ALYASHAR , JACOB SAUL (more correctly ELAYSCHAR):
Ḥakam Bashi (chief rabbi) of Jerusalem; born at Safed, June 1, 1817. He was taken to Jerusalem in 1823. His teacher was R. Benjamin Mordecai Nabon, who, in 1828, married his widowed mother. In 1855 Alvashar was appointed associate judge to the Ḥakam Bashi, Abraham Ashkenazi; in 1869, chief dayan, holding the position until his promotion in 1893 to the post of Ḥakam Bashi by all parties in Jerusalem, as successor to the late R. Paniel. The sultan Abdul-Ḧamid confirmed his appointment in a firman, sending him an official robe and a medal of the Medjidie order; and Emperor William II. of Germany, on his visit to Jerusalem in 1898, also presented him with a medal. He speaks Hebrew, Arabic, Turkish, Italian, and Greek.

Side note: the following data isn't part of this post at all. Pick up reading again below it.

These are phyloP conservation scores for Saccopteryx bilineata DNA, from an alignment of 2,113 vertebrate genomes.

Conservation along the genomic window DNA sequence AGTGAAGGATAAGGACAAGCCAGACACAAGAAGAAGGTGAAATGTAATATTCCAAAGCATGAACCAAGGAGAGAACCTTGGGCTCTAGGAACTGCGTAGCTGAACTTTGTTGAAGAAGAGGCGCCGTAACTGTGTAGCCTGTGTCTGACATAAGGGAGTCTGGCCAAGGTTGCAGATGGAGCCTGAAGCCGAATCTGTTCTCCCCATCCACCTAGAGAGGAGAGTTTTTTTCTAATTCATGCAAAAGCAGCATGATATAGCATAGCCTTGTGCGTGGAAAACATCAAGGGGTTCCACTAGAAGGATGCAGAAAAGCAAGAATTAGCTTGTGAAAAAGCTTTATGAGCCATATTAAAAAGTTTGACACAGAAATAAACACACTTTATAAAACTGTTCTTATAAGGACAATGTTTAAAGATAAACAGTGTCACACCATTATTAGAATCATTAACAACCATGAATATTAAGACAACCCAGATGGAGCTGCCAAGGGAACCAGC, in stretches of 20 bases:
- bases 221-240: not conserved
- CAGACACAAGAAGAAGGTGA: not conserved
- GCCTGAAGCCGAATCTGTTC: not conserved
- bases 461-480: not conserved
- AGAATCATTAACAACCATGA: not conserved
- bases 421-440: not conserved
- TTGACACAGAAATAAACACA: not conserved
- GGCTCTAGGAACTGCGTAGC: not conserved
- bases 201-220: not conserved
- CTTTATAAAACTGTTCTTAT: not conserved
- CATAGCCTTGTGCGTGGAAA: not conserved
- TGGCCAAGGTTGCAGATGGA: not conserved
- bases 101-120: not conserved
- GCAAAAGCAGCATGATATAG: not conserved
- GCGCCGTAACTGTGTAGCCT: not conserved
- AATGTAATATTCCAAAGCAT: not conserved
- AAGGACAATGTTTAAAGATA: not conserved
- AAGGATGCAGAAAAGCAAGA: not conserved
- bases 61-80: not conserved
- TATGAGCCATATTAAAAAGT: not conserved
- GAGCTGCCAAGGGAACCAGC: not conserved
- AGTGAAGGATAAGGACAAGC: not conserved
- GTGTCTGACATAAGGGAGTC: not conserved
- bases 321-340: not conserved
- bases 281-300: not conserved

The following is a list of his published works; the titles all contain the word "Ish" (), the component letters of which are the initials of his name: (1) "Ḳereb Ish" (Inward Thought of Man) (Ps. lxiv. 6); (2) "Ish Emunim" (Man of Faith), a collection of festival sermons, 1885; (3) "Ma'aseh Ish" (The Work of Man), responsa, together with (4) "Derek Ish" (Man's Way), sermons, 1892; (5) "SimḦa le-Ish" (Joy to Man), responsa, published with (6) "Girsa de-Yankuta" (Early Teachings), explanations of Talmudic problems; (7) "Ya'aseh Ish" (Man Shall Do), and (8) "Dibre Ish" (Words of Man), in one volume, responsa and sermons, 1896; (9) "'Olat Ish" (Man's Offering), decisions, 1899; (10) "Sha'al Ish" (Man Asked), responsa, in course of publication in 1900.
- Luncz, Almanac, 1901, Autobiography of Jacob Saul Alyaschar, pp. 39-61.